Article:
Researchers tested 176 police officers, mostly white males, average age 37, in large urban areas, to determine their levels of two distinct types of bias — prejudice and unconscious dehumanization of black people by comparing them to apes. To test for prejudice, researchers had officers complete a widely used psychological questionnaire with statements such as “It is likely that blacks will bring violence to neighborhoods when they move in.” To determine officers’ dehumanization of blacks, the researchers gave them a psychological task in which they paired blacks and whites with large cats, such as lions, or with apes. Researchers reviewed police officers’ personnel records to determine use of force while on duty and found that those who dehumanized blacks were more likely to have used force against a black child in custody than officers who did not dehumanize blacks. The study described use of force as takedown or wrist lock; kicking or punching; striking with a blunt object; using a police dog, restraints or hobbling; or using tear gas, electric shock or killing. Only dehumanization and not police officers’ prejudice against blacks — conscious or not — was linked to violent encounters with black children in custody, according to the study.
The authors noted that police officers’ unconscious dehumanization of blacks could have been the result of negative interactions with black children, rather than the cause of using force with black children. “We found evidence that overestimating age and culpability based on racial differences was linked to dehumanizing stereotypes, but future research should try to clarify the relationship between dehumanization and racial disparities in police use of force,” Goff said.
The study also involved 264 mostly white, female undergraduate students from large public U.S. universities. In one experiment, students rated the innocence of people ranging from infants to 25-year-olds who were black, white or an unidentified race. The students judged children up to 9 years old as equally innocent regardless of race, but considered black children significantly less innocent than other children in every age group beginning at age 10, the researchers found.
The students were also shown photographs alongside descriptions of various crimes and asked to assess the age and innocence of white, black or Latino boys ages 10 to 17. The students overestimated the age of blacks by an average of 4.5 years and found them more culpable than whites or Latinos, particularly when the boys were matched with serious crimes, the study found. Researchers used questionnaires to assess the participants’ prejudice and dehumanization of blacks. They found that participants who implicitly associated blacks with apes thought the black children were older and less innocent.
In another experiment, students first viewed either a photo of an ape or a large cat and then rated black and white youngsters in terms of perceived innocence and need for protection as children. Those who looked at the ape photo gave black children lower ratings and estimated that black children were significantly older than their actual ages, particularly if the child had been accused of a felony rather than a misdemeanor.
“The evidence shows that perceptions of the essential nature of children can be affected by race, and for black children, this can mean they lose the protection afforded by assumed childhood innocence well before they become adults,” said co-author Matthew Jackson, PhD, also of UCLA. “With the average age overestimation for black boys exceeding four-and-a-half years, in some cases, black children may be viewed as adults when they are just 13 years old.”
The mind creates that ‘menacing big black man’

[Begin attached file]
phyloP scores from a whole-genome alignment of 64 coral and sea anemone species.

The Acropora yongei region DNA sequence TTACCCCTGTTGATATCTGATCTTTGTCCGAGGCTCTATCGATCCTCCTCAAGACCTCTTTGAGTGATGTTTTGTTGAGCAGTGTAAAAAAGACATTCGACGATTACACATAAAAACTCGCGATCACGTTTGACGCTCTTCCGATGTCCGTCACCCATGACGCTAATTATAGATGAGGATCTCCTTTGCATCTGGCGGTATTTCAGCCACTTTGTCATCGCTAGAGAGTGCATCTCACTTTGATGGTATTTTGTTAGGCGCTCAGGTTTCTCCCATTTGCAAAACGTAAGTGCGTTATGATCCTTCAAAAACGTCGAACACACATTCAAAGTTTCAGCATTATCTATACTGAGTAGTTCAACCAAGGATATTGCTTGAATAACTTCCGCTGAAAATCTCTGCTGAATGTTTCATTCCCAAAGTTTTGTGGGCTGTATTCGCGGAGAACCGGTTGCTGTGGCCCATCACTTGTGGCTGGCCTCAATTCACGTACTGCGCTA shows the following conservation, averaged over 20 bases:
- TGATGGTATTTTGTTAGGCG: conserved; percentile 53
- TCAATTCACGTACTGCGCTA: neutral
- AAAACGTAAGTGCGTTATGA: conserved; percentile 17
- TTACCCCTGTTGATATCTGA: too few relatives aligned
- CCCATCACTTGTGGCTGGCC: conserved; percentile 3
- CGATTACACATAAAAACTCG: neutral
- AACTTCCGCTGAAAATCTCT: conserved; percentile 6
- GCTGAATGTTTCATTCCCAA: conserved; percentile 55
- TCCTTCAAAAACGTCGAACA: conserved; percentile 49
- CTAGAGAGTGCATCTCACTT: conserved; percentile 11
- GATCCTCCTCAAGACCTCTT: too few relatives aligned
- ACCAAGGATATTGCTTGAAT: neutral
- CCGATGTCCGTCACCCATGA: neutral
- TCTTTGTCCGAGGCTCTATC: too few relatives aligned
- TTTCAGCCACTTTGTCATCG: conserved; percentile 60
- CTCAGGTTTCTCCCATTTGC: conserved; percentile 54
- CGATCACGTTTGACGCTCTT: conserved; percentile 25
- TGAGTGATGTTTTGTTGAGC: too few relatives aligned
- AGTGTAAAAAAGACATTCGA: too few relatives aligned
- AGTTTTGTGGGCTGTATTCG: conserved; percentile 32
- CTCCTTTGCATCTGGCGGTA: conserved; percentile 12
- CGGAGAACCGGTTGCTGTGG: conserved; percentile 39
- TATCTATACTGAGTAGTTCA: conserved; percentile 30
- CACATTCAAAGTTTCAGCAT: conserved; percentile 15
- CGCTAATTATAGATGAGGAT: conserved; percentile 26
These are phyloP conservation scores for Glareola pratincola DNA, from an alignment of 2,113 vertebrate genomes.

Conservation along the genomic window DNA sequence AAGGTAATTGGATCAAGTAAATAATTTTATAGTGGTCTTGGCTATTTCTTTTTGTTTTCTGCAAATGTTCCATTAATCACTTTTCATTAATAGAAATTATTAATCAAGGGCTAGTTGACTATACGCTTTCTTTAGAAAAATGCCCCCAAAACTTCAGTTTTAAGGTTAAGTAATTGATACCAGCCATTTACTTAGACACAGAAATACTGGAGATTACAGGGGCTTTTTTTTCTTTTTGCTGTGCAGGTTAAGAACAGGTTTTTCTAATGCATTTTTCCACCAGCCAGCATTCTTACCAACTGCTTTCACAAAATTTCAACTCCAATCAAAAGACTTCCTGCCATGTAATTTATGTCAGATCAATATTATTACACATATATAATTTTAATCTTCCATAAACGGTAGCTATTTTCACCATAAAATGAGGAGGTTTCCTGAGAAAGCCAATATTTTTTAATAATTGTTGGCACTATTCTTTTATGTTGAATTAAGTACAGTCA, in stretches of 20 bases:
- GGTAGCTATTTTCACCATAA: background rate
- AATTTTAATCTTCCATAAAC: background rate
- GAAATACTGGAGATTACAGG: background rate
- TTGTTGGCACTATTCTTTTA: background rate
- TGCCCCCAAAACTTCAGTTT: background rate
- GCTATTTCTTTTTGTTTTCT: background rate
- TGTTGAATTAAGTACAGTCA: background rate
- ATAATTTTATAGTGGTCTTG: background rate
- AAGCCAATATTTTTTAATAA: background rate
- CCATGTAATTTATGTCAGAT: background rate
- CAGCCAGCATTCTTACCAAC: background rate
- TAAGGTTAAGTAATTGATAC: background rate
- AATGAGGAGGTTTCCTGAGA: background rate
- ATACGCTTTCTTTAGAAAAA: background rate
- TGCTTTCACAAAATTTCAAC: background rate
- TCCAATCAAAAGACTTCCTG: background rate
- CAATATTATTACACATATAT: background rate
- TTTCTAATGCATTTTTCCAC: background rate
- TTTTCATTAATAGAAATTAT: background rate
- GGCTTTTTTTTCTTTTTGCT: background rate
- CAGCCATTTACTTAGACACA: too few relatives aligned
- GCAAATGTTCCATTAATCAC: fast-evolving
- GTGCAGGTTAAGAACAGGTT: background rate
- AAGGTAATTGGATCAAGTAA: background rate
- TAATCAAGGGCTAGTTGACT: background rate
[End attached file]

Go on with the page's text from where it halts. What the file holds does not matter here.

There’s something about the stereotype of the menacing big black man in films and other aspects of popular culture that you could almost make an acronymn of it, just as porn sites have made BBC descriptive another attribution about black males and size.
But it is in intersection of the menacing big black man stereotype and people with guns that makes a myth downright deadly especially when most of us have an implicit bias to see black men as both larger more menacing than they would a white man in the same situation.
The findings have deep and troubling implications.
Consider, then, this new research from the American Psychological Association:
People have a tendency to perceive black men as larger and more threatening than similarly sized white men, according to research just published by the American Psychological Association.
“Unarmed black men are disproportionately more likely to be shot and killed by police, and often these killings are accompanied by explanations that cite the physical size of the person shot,” said lead author John Paul Wilson, PhD, of Montclair State University. “Our research suggests that these descriptions may reflect stereotypes of black males that do not seem to comport with reality.”
Wilson and his colleagues conducted a series of experiments involving more than 950 online participants (all from the United States) in which people were shown a series of color photographs of white and black male faces of individuals who were all of equal height and weight. The participants were then asked to estimate the height, weight, strength and overall muscularity of the men pictured.
“We found that these estimates were consistently biased. Participants judged the black men to be larger, stronger and more muscular than the white men, even though they were actually the same size,” said Wilson. “Participants also believed that the black men were more capable of causing harm in a hypothetical altercation and, troublingly, that police would be more justified in using force to subdue them, even if the men were unarmed.”
Even black participants displayed this bias, according to Wilson, but while they judged young black men to be more muscular than the young white men, they did not judge them to be more harmful or deserving of force.
In one experiment, where participants were shown identically sized bodies labeled either black or white, they were more likely to describe the black bodies as taller and heavier. In another, the size bias was most pronounced for the men whose facial features looked the most stereotypically black.